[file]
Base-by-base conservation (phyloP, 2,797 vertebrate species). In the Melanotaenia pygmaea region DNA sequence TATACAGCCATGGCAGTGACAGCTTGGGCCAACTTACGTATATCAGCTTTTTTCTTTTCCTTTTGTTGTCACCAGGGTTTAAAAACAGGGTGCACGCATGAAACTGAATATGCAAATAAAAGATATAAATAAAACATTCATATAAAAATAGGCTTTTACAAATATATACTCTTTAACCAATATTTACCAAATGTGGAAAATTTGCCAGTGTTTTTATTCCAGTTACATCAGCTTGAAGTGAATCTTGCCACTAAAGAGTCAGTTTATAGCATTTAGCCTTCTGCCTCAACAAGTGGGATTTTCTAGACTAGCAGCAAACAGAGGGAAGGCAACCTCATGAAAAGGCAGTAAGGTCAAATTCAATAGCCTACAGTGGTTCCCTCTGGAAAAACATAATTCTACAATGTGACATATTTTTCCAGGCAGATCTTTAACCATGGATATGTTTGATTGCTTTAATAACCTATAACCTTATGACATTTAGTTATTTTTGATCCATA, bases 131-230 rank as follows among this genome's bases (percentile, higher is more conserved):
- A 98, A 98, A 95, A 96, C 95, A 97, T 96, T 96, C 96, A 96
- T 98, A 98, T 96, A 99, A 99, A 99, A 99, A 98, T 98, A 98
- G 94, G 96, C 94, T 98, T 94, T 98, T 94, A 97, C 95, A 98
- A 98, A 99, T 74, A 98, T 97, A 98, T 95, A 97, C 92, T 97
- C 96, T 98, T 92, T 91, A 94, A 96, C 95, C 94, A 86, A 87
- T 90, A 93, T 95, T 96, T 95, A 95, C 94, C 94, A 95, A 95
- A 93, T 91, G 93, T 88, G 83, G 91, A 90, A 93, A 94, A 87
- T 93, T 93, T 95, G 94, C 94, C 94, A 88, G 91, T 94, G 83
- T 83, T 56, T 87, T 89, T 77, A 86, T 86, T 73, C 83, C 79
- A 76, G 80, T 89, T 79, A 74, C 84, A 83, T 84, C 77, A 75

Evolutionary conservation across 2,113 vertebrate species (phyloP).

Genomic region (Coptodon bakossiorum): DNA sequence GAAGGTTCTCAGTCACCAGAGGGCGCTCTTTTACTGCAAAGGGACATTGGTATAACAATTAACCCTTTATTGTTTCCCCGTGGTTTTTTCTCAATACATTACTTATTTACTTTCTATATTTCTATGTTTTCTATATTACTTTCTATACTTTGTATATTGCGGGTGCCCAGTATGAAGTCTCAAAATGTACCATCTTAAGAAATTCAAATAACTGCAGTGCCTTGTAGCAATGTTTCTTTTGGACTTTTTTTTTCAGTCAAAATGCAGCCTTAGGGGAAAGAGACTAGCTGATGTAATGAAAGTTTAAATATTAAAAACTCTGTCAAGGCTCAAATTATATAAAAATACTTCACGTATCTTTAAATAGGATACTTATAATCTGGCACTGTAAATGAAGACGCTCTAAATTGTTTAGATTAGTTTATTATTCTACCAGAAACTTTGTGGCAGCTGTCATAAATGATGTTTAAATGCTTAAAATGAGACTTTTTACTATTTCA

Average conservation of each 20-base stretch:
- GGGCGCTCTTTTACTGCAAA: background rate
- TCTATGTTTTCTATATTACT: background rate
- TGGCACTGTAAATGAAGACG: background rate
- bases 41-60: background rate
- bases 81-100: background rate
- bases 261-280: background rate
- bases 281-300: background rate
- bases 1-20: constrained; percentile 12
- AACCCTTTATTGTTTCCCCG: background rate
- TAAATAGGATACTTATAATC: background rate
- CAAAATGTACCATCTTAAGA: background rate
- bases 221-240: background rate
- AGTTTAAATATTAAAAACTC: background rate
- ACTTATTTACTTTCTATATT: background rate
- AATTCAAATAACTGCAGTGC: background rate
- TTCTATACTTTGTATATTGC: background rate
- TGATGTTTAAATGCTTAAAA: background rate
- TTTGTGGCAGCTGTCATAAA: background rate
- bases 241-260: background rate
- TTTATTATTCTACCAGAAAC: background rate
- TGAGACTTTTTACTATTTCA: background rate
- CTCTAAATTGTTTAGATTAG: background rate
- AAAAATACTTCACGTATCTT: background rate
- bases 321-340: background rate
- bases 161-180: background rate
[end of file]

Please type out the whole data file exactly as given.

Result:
Base-by-base conservation (phyloP, 2,797 vertebrate species). In the Melanotaenia pygmaea region DNA sequence TATACAGCCATGGCAGTGACAGCTTGGGCCAACTTACGTATATCAGCTTTTTTCTTTTCCTTTTGTTGTCACCAGGGTTTAAAAACAGGGTGCACGCATGAAACTGAATATGCAAATAAAAGATATAAATAAAACATTCATATAAAAATAGGCTTTTACAAATATATACTCTTTAACCAATATTTACCAAATGTGGAAAATTTGCCAGTGTTTTTATTCCAGTTACATCAGCTTGAAGTGAATCTTGCCACTAAAGAGTCAGTTTATAGCATTTAGCCTTCTGCCTCAACAAGTGGGATTTTCTAGACTAGCAGCAAACAGAGGGAAGGCAACCTCATGAAAAGGCAGTAAGGTCAAATTCAATAGCCTACAGTGGTTCCCTCTGGAAAAACATAATTCTACAATGTGACATATTTTTCCAGGCAGATCTTTAACCATGGATATGTTTGATTGCTTTAATAACCTATAACCTTATGACATTTAGTTATTTTTGATCCATA, bases 131-230 rank as follows among this genome's bases (percentile, higher is more conserved):
- A 98, A 98, A 95, A 96, C 95, A 97, T 96, T 96, C 96, A 96
- T 98, A 98, T 96, A 99, A 99, A 99, A 99, A 98, T 98, A 98
- G 94, G 96, C 94, T 98, T 94, T 98, T 94, A 97, C 95, A 98
- A 98, A 99, T 74, A 98, T 97, A 98, T 95, A 97, C 92, T 97
- C 96, T 98, T 92, T 91, A 94, A 96, C 95, C 94, A 86, A 87
- T 90, A 93, T 95, T 96, T 95, A 95, C 94, C 94, A 95, A 95
- A 93, T 91, G 93, T 88, G 83, G 91, A 90, A 93, A 94, A 87
- T 93, T 93, T 95, G 94, C 94, C 94, A 88, G 91, T 94, G 83
- T 83, T 56, T 87, T 89, T 77, A 86, T 86, T 73, C 83, C 79
- A 76, G 80, T 89, T 79, A 74, C 84, A 83, T 84, C 77, A 75

Evolutionary conservation across 2,113 vertebrate species (phyloP).

Genomic region (Coptodon bakossiorum): DNA sequence GAAGGTTCTCAGTCACCAGAGGGCGCTCTTTTACTGCAAAGGGACATTGGTATAACAATTAACCCTTTATTGTTTCCCCGTGGTTTTTTCTCAATACATTACTTATTTACTTTCTATATTTCTATGTTTTCTATATTACTTTCTATACTTTGTATATTGCGGGTGCCCAGTATGAAGTCTCAAAATGTACCATCTTAAGAAATTCAAATAACTGCAGTGCCTTGTAGCAATGTTTCTTTTGGACTTTTTTTTTCAGTCAAAATGCAGCCTTAGGGGAAAGAGACTAGCTGATGTAATGAAAGTTTAAATATTAAAAACTCTGTCAAGGCTCAAATTATATAAAAATACTTCACGTATCTTTAAATAGGATACTTATAATCTGGCACTGTAAATGAAGACGCTCTAAATTGTTTAGATTAGTTTATTATTCTACCAGAAACTTTGTGGCAGCTGTCATAAATGATGTTTAAATGCTTAAAATGAGACTTTTTACTATTTCA

Average conservation of each 20-base stretch:
- GGGCGCTCTTTTACTGCAAA: background rate
- TCTATGTTTTCTATATTACT: background rate
- TGGCACTGTAAATGAAGACG: background rate
- bases 41-60: background rate
- bases 81-100: background rate
- bases 261-280: background rate
- bases 281-300: background rate
- bases 1-20: constrained; percentile 12
- AACCCTTTATTGTTTCCCCG: background rate
- TAAATAGGATACTTATAATC: background rate
- CAAAATGTACCATCTTAAGA: background rate
- bases 221-240: background rate
- AGTTTAAATATTAAAAACTC: background rate
- ACTTATTTACTTTCTATATT: background rate
- AATTCAAATAACTGCAGTGC: background rate
- TTCTATACTTTGTATATTGC: background rate
- TGATGTTTAAATGCTTAAAA: background rate
- TTTGTGGCAGCTGTCATAAA: background rate
- bases 241-260: background rate
- TTTATTATTCTACCAGAAAC: background rate
- TGAGACTTTTTACTATTTCA: background rate
- CTCTAAATTGTTTAGATTAG: background rate
- AAAAATACTTCACGTATCTT: background rate
- bases 321-340: background rate
- bases 161-180: background rate